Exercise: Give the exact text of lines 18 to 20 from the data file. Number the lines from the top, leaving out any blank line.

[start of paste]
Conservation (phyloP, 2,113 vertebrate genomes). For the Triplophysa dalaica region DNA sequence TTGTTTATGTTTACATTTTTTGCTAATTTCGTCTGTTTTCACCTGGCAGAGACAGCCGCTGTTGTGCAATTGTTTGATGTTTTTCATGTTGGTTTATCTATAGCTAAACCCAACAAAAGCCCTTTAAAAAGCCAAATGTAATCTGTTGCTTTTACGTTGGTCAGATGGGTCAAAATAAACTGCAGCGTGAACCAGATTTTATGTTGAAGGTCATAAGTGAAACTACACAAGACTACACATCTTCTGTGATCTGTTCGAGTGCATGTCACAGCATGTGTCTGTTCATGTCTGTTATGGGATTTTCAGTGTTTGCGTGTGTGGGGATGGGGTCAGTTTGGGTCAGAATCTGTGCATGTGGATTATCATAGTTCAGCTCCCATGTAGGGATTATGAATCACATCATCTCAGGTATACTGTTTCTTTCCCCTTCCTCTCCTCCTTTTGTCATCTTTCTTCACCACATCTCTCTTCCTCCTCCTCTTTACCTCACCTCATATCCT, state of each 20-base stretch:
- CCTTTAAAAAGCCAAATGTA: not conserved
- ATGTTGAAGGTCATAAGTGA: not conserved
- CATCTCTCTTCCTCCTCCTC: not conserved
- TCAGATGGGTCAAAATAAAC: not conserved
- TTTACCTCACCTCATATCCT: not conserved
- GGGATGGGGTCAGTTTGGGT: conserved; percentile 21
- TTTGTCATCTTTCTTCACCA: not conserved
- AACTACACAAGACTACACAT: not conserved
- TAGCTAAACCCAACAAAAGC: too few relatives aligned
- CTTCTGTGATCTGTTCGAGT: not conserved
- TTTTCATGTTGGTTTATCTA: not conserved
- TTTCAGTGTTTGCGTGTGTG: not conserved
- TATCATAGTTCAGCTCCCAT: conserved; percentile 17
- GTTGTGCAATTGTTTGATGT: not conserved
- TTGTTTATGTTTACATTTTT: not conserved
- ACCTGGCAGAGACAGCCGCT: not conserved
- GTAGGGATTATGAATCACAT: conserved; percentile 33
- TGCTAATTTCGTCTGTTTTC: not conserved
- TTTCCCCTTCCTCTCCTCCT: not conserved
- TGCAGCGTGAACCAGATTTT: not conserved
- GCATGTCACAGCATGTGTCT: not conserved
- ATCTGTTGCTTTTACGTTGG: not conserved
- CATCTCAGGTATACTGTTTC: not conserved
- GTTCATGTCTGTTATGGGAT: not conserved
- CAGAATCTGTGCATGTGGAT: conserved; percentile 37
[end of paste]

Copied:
- GTAGGGATTATGAATCACAT: conserved; percentile 33
- TGCTAATTTCGTCTGTTTTC: not conserved
- TTTCCCCTTCCTCTCCTCCT: not conserved